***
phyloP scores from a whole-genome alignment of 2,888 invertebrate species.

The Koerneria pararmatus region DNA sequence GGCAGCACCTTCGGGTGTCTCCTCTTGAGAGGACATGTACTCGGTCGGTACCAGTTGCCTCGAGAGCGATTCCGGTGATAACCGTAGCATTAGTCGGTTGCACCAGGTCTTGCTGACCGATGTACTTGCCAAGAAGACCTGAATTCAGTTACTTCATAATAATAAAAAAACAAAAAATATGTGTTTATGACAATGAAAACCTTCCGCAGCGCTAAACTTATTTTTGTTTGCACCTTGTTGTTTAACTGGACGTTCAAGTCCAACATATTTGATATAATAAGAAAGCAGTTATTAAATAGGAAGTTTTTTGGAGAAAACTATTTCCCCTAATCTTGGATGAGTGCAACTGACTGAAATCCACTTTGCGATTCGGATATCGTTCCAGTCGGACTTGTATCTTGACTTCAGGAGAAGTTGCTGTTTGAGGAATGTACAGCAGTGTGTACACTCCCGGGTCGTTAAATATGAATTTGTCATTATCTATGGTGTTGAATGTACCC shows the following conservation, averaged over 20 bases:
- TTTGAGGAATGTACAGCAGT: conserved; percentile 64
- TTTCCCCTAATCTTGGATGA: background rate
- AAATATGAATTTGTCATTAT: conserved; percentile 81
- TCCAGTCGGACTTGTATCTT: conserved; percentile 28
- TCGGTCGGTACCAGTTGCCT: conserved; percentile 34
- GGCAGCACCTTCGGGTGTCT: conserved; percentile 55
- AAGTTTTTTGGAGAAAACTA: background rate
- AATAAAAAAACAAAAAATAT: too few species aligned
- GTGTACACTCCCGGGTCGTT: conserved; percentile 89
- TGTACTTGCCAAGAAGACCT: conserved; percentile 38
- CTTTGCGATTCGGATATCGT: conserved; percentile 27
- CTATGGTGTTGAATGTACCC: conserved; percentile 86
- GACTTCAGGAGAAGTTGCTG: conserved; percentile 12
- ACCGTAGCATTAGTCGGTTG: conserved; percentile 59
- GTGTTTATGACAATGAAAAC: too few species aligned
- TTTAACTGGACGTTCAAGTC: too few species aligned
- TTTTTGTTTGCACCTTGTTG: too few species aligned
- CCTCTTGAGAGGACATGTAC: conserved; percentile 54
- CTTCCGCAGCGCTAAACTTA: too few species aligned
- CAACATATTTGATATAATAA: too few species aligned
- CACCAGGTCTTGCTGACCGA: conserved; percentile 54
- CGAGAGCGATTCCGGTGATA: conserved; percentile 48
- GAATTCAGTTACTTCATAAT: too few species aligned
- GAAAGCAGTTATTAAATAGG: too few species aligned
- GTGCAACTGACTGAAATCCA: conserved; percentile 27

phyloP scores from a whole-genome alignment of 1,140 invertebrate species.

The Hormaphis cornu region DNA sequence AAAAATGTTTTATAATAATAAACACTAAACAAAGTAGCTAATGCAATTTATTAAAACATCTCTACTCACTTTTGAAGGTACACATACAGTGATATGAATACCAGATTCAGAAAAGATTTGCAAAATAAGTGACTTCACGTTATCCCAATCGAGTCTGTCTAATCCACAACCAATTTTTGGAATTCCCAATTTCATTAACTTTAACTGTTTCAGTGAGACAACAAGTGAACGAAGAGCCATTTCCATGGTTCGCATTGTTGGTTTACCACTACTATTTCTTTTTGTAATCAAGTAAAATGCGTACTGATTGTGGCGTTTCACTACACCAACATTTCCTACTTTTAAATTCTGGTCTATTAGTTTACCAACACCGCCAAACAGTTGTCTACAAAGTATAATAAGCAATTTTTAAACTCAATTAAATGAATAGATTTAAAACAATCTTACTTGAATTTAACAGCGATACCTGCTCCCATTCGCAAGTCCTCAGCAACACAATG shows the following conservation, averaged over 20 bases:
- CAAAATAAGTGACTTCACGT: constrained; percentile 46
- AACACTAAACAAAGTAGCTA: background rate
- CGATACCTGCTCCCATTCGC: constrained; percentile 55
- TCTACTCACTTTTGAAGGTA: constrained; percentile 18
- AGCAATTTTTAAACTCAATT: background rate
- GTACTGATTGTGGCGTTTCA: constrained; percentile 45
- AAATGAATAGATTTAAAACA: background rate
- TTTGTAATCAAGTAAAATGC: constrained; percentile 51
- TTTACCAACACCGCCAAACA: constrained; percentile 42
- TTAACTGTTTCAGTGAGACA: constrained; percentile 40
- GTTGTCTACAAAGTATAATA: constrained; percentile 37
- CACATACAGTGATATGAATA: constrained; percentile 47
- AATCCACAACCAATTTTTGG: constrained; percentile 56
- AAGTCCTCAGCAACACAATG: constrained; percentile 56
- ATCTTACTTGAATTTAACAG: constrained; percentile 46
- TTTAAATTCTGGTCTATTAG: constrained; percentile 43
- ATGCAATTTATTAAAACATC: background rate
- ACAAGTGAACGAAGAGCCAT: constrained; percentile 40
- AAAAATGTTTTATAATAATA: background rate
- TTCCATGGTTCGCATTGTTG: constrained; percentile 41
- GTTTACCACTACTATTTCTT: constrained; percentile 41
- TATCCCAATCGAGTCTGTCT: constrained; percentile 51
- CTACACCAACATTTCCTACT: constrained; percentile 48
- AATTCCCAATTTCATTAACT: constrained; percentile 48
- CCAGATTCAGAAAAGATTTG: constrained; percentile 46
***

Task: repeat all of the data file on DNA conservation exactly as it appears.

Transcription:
phyloP scores from a whole-genome alignment of 2,888 invertebrate species.

The Koerneria pararmatus region DNA sequence GGCAGCACCTTCGGGTGTCTCCTCTTGAGAGGACATGTACTCGGTCGGTACCAGTTGCCTCGAGAGCGATTCCGGTGATAACCGTAGCATTAGTCGGTTGCACCAGGTCTTGCTGACCGATGTACTTGCCAAGAAGACCTGAATTCAGTTACTTCATAATAATAAAAAAACAAAAAATATGTGTTTATGACAATGAAAACCTTCCGCAGCGCTAAACTTATTTTTGTTTGCACCTTGTTGTTTAACTGGACGTTCAAGTCCAACATATTTGATATAATAAGAAAGCAGTTATTAAATAGGAAGTTTTTTGGAGAAAACTATTTCCCCTAATCTTGGATGAGTGCAACTGACTGAAATCCACTTTGCGATTCGGATATCGTTCCAGTCGGACTTGTATCTTGACTTCAGGAGAAGTTGCTGTTTGAGGAATGTACAGCAGTGTGTACACTCCCGGGTCGTTAAATATGAATTTGTCATTATCTATGGTGTTGAATGTACCC shows the following conservation, averaged over 20 bases:
- TTTGAGGAATGTACAGCAGT: conserved; percentile 64
- TTTCCCCTAATCTTGGATGA: background rate
- AAATATGAATTTGTCATTAT: conserved; percentile 81
- TCCAGTCGGACTTGTATCTT: conserved; percentile 28
- TCGGTCGGTACCAGTTGCCT: conserved; percentile 34
- GGCAGCACCTTCGGGTGTCT: conserved; percentile 55
- AAGTTTTTTGGAGAAAACTA: background rate
- AATAAAAAAACAAAAAATAT: too few species aligned
- GTGTACACTCCCGGGTCGTT: conserved; percentile 89
- TGTACTTGCCAAGAAGACCT: conserved; percentile 38
- CTTTGCGATTCGGATATCGT: conserved; percentile 27
- CTATGGTGTTGAATGTACCC: conserved; percentile 86
- GACTTCAGGAGAAGTTGCTG: conserved; percentile 12
- ACCGTAGCATTAGTCGGTTG: conserved; percentile 59
- GTGTTTATGACAATGAAAAC: too few species aligned
- TTTAACTGGACGTTCAAGTC: too few species aligned
- TTTTTGTTTGCACCTTGTTG: too few species aligned
- CCTCTTGAGAGGACATGTAC: conserved; percentile 54
- CTTCCGCAGCGCTAAACTTA: too few species aligned
- CAACATATTTGATATAATAA: too few species aligned
- CACCAGGTCTTGCTGACCGA: conserved; percentile 54
- CGAGAGCGATTCCGGTGATA: conserved; percentile 48
- GAATTCAGTTACTTCATAAT: too few species aligned
- GAAAGCAGTTATTAAATAGG: too few species aligned
- GTGCAACTGACTGAAATCCA: conserved; percentile 27

phyloP scores from a whole-genome alignment of 1,140 invertebrate species.

The Hormaphis cornu region DNA sequence AAAAATGTTTTATAATAATAAACACTAAACAAAGTAGCTAATGCAATTTATTAAAACATCTCTACTCACTTTTGAAGGTACACATACAGTGATATGAATACCAGATTCAGAAAAGATTTGCAAAATAAGTGACTTCACGTTATCCCAATCGAGTCTGTCTAATCCACAACCAATTTTTGGAATTCCCAATTTCATTAACTTTAACTGTTTCAGTGAGACAACAAGTGAACGAAGAGCCATTTCCATGGTTCGCATTGTTGGTTTACCACTACTATTTCTTTTTGTAATCAAGTAAAATGCGTACTGATTGTGGCGTTTCACTACACCAACATTTCCTACTTTTAAATTCTGGTCTATTAGTTTACCAACACCGCCAAACAGTTGTCTACAAAGTATAATAAGCAATTTTTAAACTCAATTAAATGAATAGATTTAAAACAATCTTACTTGAATTTAACAGCGATACCTGCTCCCATTCGCAAGTCCTCAGCAACACAATG shows the following conservation, averaged over 20 bases:
- CAAAATAAGTGACTTCACGT: constrained; percentile 46
- AACACTAAACAAAGTAGCTA: background rate
- CGATACCTGCTCCCATTCGC: constrained; percentile 55
- TCTACTCACTTTTGAAGGTA: constrained; percentile 18
- AGCAATTTTTAAACTCAATT: background rate
- GTACTGATTGTGGCGTTTCA: constrained; percentile 45
- AAATGAATAGATTTAAAACA: background rate
- TTTGTAATCAAGTAAAATGC: constrained; percentile 51
- TTTACCAACACCGCCAAACA: constrained; percentile 42
- TTAACTGTTTCAGTGAGACA: constrained; percentile 40
- GTTGTCTACAAAGTATAATA: constrained; percentile 37
- CACATACAGTGATATGAATA: constrained; percentile 47
- AATCCACAACCAATTTTTGG: constrained; percentile 56
- AAGTCCTCAGCAACACAATG: constrained; percentile 56
- ATCTTACTTGAATTTAACAG: constrained; percentile 46
- TTTAAATTCTGGTCTATTAG: constrained; percentile 43
- ATGCAATTTATTAAAACATC: background rate
- ACAAGTGAACGAAGAGCCAT: constrained; percentile 40
- AAAAATGTTTTATAATAATA: background rate
- TTCCATGGTTCGCATTGTTG: constrained; percentile 41
- GTTTACCACTACTATTTCTT: constrained; percentile 41
- TATCCCAATCGAGTCTGTCT: constrained; percentile 51
- CTACACCAACATTTCCTACT: constrained; percentile 48
- AATTCCCAATTTCATTAACT: constrained; percentile 48
- CCAGATTCAGAAAAGATTTG: constrained; percentile 46